Non-proliferative diabetic retinopathy involving 10 or more hemorrhages or microaneurysms, or active proliferative diabetic retinopathy
Branch or central retinal vein or artery occlusion
Macular hole
Pathologic myopia
Uveitis
Pseudovitelliform maculopathy
Intra-operative surgery within the last 90 days prior to study eye enrollment
Benefits and risks of participating
If you are in the group that receives the study drug and it proves to slow the progression of your AMD, you may benefit from participating in the study, but this cannot be guaranteed.


You may have side effects while on the study. Everyone taking part in the study will be watched
carefully for any side effects. However, doctors don't know all the side effects that may happen.
Side effects may be mild or very serious. Many side effects go away soon after you stop taking
the drug. In some cases, side effects can be serious, long lasting, or may never go away.
It should be noted that metformin often causes gastrointestinal discomfort when it is initially
taken, but this generally decreases or goes away within the first few weeks of taking the drug, as
your body adjusts. This is why the dosage prescribed is smaller during the first few weeks of the
study.
You should talk to your study doctor about any side effects you experience while taking part in
the study.
Risks and side effects related to metformin include the following:
Likely
 Diarrhea
 Nausea
 Gas
 Head Pain
 Stomach Cramps
 Swelling of the Abdomen
 Taste Problems
 Vomiting
Less Likely
 Chills
 Dizzy
 Excessive Sweating
 Fingernail and/or Toenail Disease
 Flu-Like Symptoms
 Heart Throbbing or Pounding
 Incomplete or Infrequent Bowel Movements
 Indigestion
 Inflammation of the Nose
 Muscle Pain
 Rash
 Temporary Redness of Face and Neck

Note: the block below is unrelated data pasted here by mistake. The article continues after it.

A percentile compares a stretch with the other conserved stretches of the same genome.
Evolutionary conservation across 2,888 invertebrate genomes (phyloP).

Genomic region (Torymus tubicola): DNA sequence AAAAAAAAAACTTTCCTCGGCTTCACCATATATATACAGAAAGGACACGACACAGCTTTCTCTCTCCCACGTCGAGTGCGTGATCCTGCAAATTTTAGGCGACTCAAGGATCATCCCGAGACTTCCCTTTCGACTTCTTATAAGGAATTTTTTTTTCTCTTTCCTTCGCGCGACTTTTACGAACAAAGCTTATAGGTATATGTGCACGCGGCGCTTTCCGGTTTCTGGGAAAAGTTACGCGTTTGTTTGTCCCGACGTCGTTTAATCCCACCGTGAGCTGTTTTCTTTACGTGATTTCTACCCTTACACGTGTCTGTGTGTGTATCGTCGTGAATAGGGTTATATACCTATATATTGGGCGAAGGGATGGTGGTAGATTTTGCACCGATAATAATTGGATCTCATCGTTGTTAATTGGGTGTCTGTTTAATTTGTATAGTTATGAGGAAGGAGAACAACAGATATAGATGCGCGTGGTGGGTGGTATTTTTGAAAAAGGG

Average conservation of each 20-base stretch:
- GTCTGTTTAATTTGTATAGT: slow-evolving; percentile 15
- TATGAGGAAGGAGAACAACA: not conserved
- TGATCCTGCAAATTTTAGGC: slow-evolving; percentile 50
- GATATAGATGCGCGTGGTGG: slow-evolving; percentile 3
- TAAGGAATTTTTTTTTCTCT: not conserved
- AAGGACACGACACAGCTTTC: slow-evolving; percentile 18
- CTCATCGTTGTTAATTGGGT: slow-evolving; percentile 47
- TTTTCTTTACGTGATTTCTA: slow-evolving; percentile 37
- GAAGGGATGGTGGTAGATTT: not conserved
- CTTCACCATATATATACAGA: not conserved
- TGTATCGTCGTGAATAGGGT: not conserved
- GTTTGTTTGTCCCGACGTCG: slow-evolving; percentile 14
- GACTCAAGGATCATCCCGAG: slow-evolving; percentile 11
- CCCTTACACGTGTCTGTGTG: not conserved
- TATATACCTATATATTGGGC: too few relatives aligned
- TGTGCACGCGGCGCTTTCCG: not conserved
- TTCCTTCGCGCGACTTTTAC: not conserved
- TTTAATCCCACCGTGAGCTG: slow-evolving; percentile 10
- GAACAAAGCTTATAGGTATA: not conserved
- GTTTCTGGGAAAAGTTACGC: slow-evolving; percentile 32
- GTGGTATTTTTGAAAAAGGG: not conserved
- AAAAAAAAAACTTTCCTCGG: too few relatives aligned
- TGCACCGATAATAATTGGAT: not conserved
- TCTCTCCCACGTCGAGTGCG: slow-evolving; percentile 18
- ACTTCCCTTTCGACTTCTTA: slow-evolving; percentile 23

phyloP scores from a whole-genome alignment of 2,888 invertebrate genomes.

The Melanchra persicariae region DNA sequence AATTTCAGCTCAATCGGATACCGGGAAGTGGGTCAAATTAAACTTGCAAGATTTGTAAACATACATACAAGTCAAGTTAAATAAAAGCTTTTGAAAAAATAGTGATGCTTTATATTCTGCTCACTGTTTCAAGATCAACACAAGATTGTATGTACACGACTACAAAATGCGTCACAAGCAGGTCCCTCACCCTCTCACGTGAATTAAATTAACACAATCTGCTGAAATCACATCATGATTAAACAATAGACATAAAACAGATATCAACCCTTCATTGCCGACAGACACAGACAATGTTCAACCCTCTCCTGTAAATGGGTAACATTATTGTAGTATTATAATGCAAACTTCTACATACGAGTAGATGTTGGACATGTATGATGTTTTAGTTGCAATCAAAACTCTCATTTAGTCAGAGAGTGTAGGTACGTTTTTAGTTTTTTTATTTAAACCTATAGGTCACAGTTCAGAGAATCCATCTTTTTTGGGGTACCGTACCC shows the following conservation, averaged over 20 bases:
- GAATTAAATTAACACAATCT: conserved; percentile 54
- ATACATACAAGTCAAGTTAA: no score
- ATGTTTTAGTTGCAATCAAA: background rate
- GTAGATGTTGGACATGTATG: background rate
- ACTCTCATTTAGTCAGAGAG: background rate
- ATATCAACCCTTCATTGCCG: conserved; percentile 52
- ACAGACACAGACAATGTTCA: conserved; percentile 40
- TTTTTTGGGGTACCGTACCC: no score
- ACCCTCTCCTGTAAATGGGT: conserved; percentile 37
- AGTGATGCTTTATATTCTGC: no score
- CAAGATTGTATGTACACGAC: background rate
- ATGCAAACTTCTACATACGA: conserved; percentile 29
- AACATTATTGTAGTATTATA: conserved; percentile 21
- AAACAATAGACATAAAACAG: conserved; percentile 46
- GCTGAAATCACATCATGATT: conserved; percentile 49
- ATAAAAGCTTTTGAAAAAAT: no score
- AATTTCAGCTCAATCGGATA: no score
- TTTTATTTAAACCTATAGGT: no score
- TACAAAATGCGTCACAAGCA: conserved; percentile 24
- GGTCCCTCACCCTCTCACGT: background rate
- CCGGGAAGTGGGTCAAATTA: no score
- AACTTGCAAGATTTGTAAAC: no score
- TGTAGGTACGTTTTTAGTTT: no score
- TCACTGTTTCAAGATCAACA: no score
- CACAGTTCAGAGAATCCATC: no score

 Trouble breathing
 Inadequate Vitamin B12
Rare but serious—these side effects are extremely rare and generally are the result of an
overdose. Seek emergent medical attention should you experience any of these side-effects, as
left untreated they could result in death
 Increased Blood Acidity due to High Levels of Lactic Acid (Lactic acidosis)
 Low Blood Sugar
 Megaloblastic Anemia
 Reaction due to an Allergy
 Randomization risks: You will be assigned to a treatment program by chance, and the
treatment you receive may prove to be less effective or to have more side effects than the
other study treatment(s) or other available treatments.
 Blood drawing (venipuncture) risks: Drawing blood may cause temporary discomfort
from the needle stick, bruising, infection, and fainting.
 Unknown Risks: The experimental treatments may have side effects that no one knows
about yet. The researchers will let you know if they learn anything that might make you
change your mind about participating in the study.
 For more information about risks and side effects, ask your study doctor.
Resources
Schedule
Study duration and period
Treatment: 1.5 years Follow-up: One visit
Recruitment period
From Oct. 20, 2016
Location
UC Davis Eye Center
4860 Y Street
2400
Sacramento, CA 95817
Contact
Denise Macias